This explains why the herb historically has a long use in gastrointestinal inflammations, lesions and ulcers. Slippery elm has also been found to reduce the irritant symptoms associated to excessive stomach acids or digestive juice secretions. Slippery elm powder, for example, is a very popular remedy for relieving the effects of acid dyspepsia or gastric reflux after a heavy meal.

From an active constituent point of view, slippery elm has no real pharmacological action in the body and is used mainly for its mucilage effects. Research into the herb has found a variety of constituents in low levels which include galactose, 3-methyl galactose, rhamose and glacturonic acid residues.

Vitamin A

Vitamin A should be used carefully as excessive use of the supplementation can exert a toxic effect and cause damage to the liver. Doses over 2,500 daily should be avoided.

Vitamin B Complex.

The B complex group of vitamins are involved in hundreds of biochemical functions and reactions in the body. Where the diet is poor or deficient, vitamin B deficiencies become obvious and include tiredness, irritability, nervousness, and depression. A poor appetite, insomnia, anemia, constipation or high cholesterol can also be indicators of vitamin B deficiency. They are an active group of vitamins in that they provide the body with energy, basically by converting carbohydrates into glucose. They are also vital in the metabolism of fats and protein and necessary for the normal function of the nervous system. They are essential for the maintenance of muscle tone in the gastrointestinal tract and for the health of the skin, hair, eyes, mouth and liver. For example , vitamin B complex is important for the liver, in that it supports the cytochrome P450 system, which governs the liver's detoxification process. Vitamin B12 has also been found to be important to hepatitis suffers in that even when serum levels of B12 are normal the diseased liver of these individuals is unable to absorb the vitamin normally from the serum.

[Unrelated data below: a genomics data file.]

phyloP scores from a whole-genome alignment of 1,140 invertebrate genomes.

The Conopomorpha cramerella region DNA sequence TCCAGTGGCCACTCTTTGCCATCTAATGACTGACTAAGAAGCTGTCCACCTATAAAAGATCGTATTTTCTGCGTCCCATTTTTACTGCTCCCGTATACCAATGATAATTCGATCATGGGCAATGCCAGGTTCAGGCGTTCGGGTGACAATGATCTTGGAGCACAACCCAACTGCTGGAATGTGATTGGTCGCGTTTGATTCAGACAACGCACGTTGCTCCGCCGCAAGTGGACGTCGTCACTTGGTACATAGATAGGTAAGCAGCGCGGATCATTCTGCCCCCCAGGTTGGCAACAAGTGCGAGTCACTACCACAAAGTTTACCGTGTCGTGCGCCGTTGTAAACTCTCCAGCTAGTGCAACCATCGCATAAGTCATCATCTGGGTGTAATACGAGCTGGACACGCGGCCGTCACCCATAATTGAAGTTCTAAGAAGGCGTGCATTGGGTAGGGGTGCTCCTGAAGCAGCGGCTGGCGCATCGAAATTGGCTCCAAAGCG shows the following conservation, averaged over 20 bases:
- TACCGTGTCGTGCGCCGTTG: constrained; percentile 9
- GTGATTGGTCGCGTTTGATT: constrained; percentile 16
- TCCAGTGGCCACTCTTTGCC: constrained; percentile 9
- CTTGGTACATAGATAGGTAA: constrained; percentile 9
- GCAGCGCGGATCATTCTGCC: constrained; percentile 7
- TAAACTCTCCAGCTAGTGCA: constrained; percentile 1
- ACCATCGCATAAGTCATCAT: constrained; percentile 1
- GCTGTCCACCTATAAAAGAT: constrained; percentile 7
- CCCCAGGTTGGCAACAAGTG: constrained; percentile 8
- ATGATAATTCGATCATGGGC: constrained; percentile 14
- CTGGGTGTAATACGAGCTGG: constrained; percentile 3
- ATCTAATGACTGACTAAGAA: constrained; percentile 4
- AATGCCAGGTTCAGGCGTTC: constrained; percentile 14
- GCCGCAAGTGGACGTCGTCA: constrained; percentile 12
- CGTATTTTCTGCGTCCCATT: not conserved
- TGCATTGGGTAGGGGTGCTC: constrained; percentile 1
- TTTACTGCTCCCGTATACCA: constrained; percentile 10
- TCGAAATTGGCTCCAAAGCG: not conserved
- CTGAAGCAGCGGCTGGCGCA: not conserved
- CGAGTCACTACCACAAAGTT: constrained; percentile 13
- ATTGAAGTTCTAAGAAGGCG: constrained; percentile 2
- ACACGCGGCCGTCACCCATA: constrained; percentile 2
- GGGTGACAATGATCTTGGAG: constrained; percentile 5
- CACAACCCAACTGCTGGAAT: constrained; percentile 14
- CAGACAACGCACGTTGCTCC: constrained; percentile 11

The requirements for vitamin B complex vary from one individual to the next. For individuals with chronic illness such as those suffering from hepatitis C, high dose B complex can be useful for improving general health, energy, and stamina. High doses of oral vitamin B complex in some individuals may cause nausea or headaches. In these cases low dose vitamin B therapy may be tolerated.

Vitamin C

Vitamin C functions biochemically as an antioxidant. It is required for the hydroxylation of proline to hydroxyprolione which is a step in the synthesis of collagen, the protein of connective tissue and intracellular cementing substances. Collagen is important in maintaining the health of bones, teeth, gums, cartilage, capillaries, connective tissue and the healing of wounds and fractures. Vitamin C is also required for the synthesis of serotonin, noradrenaline and certain steroid hormones. It promotes the absorption of iron, maintaining the immune system and the normalisation of cholesterol.

Vitamin C has a long history in the treatment of viruses. Biological studies have confirmed that the concentrate of ascorbate in leukocytes is one of the highest known in the body and is considered to be second only to that found in the adrenals. These high concentrations within the leukocytes are rapidly depleted by acute disease, infection and trauma, which indicate a high requirement for the vitamin during a disease state.

In clinical studies, large doses of vitamin C (40 to 1 0Ograms orally or intravenous) were found to improve acute viral hepatitis substantially within two to four days, while clearing the symptoms of jaundice within six days. Other studies found similar results, though one particular controlled study failed to confirm and validate similar effects claimed of vitamin C. However, Linus Pauling and colleagues claimed that systematic errors invalidated this study. In another controlled study, the researchers found that 2 grams or more of vitamin C per day appeared to increase resistance in hospitalised patients to hepatitis B. While 7% of the control patients developed hepatitis, none of the treated patients did.